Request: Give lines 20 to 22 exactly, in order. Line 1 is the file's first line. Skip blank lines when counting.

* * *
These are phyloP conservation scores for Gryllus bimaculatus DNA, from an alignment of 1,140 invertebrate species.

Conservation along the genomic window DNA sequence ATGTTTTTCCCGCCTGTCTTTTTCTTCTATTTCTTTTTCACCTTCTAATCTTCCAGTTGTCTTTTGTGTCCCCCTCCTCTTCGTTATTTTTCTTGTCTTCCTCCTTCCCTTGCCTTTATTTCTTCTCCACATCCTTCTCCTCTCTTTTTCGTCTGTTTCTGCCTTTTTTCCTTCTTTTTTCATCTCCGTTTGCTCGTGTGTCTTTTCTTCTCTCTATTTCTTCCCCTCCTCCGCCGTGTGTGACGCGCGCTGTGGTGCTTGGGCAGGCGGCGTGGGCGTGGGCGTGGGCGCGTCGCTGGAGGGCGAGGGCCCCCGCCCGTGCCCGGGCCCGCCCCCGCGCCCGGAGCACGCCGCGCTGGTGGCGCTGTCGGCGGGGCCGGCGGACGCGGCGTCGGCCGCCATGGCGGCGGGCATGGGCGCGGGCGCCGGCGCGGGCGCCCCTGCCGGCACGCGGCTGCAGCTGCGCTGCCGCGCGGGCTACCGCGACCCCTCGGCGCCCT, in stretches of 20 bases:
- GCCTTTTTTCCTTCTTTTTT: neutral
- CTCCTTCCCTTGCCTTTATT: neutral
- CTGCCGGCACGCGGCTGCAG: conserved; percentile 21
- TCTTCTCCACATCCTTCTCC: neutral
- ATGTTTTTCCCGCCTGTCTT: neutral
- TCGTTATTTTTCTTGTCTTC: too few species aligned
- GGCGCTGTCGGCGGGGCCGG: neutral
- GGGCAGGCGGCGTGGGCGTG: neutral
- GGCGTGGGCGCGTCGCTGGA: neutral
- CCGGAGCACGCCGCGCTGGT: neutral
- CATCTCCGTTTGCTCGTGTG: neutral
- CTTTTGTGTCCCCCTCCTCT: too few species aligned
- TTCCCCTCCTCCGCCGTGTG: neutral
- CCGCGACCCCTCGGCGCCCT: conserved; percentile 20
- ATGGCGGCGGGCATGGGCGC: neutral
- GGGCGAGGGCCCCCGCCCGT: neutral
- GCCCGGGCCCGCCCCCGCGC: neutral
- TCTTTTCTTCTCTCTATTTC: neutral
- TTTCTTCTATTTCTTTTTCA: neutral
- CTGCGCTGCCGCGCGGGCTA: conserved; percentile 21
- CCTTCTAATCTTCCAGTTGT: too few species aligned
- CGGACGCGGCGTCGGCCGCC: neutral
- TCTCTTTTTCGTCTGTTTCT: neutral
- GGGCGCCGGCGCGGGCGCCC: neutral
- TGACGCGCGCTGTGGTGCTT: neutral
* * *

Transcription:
- TCTTTTCTTCTCTCTATTTC: neutral
- TTTCTTCTATTTCTTTTTCA: neutral
- CTGCGCTGCCGCGCGGGCTA: conserved; percentile 21